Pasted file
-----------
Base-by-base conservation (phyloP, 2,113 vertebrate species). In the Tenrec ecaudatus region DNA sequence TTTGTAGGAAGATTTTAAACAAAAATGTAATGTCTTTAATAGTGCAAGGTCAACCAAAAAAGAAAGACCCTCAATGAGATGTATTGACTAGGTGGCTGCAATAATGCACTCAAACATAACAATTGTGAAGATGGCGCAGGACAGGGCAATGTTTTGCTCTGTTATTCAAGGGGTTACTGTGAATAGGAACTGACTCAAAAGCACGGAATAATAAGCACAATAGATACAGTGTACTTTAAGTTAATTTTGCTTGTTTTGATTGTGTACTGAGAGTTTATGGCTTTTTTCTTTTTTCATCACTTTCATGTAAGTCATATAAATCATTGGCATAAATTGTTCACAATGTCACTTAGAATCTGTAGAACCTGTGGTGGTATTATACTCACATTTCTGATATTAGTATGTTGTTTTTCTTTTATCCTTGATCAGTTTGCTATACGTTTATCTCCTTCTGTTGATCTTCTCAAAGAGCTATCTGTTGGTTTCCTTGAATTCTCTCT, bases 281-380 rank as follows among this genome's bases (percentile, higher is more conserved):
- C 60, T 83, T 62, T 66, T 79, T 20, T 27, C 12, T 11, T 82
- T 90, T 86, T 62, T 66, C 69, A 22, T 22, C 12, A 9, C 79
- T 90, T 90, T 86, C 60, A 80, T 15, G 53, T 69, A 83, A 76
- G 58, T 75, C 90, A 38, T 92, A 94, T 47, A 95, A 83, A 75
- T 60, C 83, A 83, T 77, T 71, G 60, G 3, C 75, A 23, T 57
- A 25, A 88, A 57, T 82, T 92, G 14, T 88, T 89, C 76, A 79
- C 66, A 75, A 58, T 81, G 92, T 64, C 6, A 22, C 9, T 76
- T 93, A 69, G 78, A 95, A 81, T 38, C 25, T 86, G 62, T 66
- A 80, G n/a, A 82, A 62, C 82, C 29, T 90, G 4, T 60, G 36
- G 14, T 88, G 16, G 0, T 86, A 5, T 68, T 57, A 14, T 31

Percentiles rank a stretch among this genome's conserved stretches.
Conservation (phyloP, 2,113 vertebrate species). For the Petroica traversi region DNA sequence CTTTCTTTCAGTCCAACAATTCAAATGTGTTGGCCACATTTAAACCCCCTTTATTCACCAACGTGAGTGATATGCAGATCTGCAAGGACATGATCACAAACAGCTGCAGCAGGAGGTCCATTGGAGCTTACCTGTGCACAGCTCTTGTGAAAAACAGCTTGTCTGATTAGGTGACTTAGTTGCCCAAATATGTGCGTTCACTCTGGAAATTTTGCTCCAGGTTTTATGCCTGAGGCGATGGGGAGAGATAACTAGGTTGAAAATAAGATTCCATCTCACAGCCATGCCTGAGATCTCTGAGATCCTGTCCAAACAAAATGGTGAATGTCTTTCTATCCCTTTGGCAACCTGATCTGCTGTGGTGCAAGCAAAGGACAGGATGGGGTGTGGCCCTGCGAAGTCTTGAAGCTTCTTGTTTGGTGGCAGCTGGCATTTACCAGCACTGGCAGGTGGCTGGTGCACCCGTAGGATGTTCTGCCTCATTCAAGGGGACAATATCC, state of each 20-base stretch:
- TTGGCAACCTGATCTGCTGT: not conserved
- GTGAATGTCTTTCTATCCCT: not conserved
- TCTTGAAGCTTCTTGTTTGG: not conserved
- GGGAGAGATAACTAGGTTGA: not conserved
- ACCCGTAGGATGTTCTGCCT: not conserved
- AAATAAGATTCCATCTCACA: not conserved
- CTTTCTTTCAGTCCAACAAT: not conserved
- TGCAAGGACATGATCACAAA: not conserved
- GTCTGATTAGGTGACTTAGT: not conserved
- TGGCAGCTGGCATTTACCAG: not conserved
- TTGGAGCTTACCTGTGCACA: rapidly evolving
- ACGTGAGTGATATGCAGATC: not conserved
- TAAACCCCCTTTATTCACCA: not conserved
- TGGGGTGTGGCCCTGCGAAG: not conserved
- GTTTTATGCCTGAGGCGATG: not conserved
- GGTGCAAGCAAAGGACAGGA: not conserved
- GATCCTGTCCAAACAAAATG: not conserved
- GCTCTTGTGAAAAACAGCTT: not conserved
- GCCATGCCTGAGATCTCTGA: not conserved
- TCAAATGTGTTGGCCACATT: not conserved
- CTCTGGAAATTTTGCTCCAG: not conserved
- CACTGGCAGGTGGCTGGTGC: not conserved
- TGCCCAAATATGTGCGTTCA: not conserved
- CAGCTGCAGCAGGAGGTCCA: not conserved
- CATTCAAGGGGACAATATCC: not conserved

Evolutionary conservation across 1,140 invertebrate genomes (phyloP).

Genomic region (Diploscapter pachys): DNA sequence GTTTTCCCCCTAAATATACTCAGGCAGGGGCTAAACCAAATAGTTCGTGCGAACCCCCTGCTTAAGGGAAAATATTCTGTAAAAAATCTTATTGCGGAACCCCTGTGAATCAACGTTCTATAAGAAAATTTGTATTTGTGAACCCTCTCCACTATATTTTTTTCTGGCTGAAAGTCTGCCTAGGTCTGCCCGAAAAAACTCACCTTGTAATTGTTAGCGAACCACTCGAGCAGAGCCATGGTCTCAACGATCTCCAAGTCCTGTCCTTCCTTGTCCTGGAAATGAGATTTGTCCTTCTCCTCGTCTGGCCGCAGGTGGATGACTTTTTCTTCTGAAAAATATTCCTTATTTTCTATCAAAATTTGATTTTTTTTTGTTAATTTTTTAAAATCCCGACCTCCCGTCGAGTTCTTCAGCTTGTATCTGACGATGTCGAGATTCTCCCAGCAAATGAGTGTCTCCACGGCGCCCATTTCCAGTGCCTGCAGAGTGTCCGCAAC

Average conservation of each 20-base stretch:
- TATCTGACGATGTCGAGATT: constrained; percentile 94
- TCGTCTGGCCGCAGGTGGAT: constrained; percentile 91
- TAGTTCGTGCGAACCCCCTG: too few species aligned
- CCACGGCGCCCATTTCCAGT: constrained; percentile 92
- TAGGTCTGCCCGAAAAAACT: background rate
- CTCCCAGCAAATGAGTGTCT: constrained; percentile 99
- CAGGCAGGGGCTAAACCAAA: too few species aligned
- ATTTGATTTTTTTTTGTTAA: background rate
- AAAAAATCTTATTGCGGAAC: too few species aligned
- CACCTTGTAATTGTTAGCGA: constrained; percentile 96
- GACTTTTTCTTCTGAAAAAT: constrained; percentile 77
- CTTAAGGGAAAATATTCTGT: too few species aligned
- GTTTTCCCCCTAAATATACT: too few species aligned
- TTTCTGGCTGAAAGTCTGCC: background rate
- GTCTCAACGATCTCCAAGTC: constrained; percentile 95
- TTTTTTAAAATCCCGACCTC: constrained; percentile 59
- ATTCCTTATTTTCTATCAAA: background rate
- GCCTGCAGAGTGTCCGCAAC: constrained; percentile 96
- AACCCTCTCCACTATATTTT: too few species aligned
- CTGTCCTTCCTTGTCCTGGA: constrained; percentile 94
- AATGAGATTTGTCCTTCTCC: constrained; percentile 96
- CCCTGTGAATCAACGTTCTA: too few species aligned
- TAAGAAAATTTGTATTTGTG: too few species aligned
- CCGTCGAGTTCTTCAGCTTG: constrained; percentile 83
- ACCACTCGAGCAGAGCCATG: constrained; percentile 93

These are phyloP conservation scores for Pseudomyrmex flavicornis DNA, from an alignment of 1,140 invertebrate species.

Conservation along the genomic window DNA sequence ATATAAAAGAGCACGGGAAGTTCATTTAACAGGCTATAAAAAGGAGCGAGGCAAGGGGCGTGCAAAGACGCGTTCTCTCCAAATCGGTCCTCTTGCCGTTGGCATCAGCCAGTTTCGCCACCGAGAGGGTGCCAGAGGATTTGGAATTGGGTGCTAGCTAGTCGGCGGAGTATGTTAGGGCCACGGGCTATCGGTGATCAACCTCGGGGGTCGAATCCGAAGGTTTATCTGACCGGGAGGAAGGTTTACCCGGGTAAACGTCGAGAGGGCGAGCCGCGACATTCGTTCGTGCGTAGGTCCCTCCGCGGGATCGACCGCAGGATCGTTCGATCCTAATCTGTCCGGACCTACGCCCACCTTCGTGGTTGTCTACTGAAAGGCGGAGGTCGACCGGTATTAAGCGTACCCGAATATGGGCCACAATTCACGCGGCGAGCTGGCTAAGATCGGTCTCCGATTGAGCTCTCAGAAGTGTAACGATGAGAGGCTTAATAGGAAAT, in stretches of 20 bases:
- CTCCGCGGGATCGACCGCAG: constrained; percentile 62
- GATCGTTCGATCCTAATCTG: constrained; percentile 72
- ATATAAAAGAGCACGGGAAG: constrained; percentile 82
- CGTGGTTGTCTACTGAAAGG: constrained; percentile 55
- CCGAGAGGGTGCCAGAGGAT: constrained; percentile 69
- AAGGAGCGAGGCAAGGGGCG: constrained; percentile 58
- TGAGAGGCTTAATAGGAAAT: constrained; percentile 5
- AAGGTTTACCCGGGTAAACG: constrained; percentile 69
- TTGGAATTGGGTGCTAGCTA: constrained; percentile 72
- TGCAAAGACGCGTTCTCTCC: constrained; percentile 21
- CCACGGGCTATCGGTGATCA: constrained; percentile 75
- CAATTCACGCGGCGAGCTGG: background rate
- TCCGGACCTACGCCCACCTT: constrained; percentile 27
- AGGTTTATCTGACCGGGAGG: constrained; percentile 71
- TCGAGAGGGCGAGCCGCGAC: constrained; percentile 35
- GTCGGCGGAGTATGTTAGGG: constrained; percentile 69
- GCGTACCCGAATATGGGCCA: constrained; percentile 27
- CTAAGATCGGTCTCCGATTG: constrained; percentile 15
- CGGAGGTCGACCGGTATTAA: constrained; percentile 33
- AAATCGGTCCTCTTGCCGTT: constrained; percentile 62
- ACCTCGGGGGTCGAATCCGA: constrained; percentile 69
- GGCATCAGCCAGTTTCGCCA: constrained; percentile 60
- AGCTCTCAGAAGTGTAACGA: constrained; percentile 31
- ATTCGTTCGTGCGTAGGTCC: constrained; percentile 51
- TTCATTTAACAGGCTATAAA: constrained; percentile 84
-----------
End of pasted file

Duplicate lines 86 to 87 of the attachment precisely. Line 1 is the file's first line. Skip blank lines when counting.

- CTAAGATCGGTCTCCGATTG: constrained; percentile 15
- CGGAGGTCGACCGGTATTAA: constrained; percentile 33